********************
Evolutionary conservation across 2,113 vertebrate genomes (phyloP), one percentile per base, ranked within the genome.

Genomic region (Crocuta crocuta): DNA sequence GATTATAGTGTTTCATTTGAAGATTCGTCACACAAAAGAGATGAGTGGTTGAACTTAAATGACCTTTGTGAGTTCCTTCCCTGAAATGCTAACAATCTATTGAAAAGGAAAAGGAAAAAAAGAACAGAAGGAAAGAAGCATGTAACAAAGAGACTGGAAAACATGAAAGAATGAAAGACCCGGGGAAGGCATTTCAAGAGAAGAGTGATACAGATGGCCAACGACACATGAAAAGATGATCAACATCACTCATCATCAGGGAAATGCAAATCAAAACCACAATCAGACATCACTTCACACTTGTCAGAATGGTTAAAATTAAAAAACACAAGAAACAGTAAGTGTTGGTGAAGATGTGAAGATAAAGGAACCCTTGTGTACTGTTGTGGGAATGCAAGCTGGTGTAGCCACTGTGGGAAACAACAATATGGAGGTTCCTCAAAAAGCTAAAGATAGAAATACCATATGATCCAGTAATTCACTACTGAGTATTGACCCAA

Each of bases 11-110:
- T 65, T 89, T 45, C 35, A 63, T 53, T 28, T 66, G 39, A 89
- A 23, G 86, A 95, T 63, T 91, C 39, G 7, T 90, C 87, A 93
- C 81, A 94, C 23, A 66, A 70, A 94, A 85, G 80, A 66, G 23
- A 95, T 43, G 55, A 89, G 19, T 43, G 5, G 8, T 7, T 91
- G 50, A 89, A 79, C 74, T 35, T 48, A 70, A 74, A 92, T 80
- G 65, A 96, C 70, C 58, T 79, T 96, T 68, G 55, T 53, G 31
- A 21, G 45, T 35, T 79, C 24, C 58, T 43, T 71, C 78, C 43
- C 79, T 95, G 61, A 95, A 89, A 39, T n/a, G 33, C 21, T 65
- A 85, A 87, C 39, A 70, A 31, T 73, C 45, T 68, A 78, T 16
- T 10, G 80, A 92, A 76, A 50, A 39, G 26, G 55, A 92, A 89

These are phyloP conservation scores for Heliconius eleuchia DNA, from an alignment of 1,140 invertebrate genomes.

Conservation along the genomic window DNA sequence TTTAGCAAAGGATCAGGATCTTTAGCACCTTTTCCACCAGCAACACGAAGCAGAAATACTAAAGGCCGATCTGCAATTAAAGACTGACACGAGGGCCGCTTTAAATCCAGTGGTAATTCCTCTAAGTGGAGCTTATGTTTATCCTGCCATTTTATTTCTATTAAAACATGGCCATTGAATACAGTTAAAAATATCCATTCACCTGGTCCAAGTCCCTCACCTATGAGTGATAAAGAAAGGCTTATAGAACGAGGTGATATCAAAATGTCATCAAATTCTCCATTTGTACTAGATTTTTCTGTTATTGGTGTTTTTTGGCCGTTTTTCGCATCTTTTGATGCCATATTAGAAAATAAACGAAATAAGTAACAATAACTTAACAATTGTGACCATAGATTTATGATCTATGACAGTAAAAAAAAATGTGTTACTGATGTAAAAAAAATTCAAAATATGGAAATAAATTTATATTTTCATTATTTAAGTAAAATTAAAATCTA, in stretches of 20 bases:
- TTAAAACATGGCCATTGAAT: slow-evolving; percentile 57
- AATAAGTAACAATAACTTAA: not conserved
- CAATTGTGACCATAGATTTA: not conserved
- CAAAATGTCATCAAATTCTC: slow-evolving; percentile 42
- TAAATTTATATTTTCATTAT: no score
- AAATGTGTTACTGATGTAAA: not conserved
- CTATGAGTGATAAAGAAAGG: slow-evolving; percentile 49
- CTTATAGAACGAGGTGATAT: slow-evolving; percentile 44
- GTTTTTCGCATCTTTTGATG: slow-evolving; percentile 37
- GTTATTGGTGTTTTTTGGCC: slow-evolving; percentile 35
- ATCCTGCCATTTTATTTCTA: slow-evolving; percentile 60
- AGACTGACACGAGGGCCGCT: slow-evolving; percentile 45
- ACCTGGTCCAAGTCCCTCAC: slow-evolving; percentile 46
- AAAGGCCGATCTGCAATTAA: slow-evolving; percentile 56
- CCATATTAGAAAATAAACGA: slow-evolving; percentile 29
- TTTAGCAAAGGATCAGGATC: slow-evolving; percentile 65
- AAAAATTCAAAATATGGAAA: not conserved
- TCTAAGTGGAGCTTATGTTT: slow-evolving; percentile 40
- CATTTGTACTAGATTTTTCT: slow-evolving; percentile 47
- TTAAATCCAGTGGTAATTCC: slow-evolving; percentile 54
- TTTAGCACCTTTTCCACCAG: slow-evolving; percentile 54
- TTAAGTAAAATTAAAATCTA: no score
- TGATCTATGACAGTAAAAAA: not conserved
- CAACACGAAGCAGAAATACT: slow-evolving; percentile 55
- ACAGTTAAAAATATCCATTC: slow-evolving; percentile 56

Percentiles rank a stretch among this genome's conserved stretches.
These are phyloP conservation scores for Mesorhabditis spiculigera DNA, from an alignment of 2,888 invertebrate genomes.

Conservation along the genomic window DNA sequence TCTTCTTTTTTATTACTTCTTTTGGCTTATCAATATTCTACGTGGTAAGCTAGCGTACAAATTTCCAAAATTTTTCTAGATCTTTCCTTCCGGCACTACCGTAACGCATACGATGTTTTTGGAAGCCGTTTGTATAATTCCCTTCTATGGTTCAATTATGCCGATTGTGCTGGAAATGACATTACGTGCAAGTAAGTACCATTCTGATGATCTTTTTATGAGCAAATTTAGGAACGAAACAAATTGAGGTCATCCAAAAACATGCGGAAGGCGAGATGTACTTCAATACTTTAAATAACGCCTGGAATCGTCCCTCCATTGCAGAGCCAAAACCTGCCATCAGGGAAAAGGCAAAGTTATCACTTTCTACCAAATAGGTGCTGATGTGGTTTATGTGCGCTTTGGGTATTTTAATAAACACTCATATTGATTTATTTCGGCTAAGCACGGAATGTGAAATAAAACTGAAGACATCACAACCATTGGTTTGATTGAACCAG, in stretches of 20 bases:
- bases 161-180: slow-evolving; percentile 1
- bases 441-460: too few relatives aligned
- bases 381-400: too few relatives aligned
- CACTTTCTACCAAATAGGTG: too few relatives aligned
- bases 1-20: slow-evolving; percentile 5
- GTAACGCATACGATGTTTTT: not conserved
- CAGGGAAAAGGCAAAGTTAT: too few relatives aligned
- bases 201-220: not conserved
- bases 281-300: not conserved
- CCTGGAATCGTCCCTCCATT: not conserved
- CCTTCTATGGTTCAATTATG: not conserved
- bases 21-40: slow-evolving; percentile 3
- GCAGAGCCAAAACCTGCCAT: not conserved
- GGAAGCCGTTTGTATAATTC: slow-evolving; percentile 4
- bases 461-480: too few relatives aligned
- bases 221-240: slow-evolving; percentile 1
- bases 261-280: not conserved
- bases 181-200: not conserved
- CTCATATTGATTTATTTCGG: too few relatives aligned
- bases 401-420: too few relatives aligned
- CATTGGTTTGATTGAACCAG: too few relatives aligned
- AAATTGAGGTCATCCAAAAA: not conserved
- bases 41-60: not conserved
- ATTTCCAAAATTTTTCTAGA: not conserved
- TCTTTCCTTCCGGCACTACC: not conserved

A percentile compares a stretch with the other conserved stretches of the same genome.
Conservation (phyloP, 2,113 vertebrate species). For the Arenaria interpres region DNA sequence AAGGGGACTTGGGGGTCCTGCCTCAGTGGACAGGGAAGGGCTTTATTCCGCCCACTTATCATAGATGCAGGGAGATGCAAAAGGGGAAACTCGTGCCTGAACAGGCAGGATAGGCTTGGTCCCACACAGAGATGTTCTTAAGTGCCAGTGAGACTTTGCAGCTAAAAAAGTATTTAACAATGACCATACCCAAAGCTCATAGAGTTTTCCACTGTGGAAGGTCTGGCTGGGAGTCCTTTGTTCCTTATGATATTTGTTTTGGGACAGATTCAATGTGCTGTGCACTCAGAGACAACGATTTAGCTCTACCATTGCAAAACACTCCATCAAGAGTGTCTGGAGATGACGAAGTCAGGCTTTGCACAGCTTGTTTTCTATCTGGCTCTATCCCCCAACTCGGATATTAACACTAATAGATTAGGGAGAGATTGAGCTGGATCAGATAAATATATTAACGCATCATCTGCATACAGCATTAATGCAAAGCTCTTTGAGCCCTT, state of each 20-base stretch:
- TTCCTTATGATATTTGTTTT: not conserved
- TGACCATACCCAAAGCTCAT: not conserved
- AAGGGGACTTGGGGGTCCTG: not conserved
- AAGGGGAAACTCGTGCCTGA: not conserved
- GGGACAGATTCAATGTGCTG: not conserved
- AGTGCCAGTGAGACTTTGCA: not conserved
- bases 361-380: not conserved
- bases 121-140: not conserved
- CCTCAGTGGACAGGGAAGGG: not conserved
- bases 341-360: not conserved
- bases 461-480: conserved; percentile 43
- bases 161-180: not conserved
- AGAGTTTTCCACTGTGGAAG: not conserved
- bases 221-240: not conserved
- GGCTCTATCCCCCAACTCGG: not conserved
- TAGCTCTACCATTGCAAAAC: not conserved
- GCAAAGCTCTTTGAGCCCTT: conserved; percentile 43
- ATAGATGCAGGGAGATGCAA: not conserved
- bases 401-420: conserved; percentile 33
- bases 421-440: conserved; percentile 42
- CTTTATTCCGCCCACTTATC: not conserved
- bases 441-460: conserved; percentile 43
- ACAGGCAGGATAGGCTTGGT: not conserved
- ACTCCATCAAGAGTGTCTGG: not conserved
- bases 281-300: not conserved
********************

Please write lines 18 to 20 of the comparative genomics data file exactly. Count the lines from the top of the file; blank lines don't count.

- CAATTGTGACCATAGATTTA: not conserved
- CAAAATGTCATCAAATTCTC: slow-evolving; percentile 42
- TAAATTTATATTTTCATTAT: no score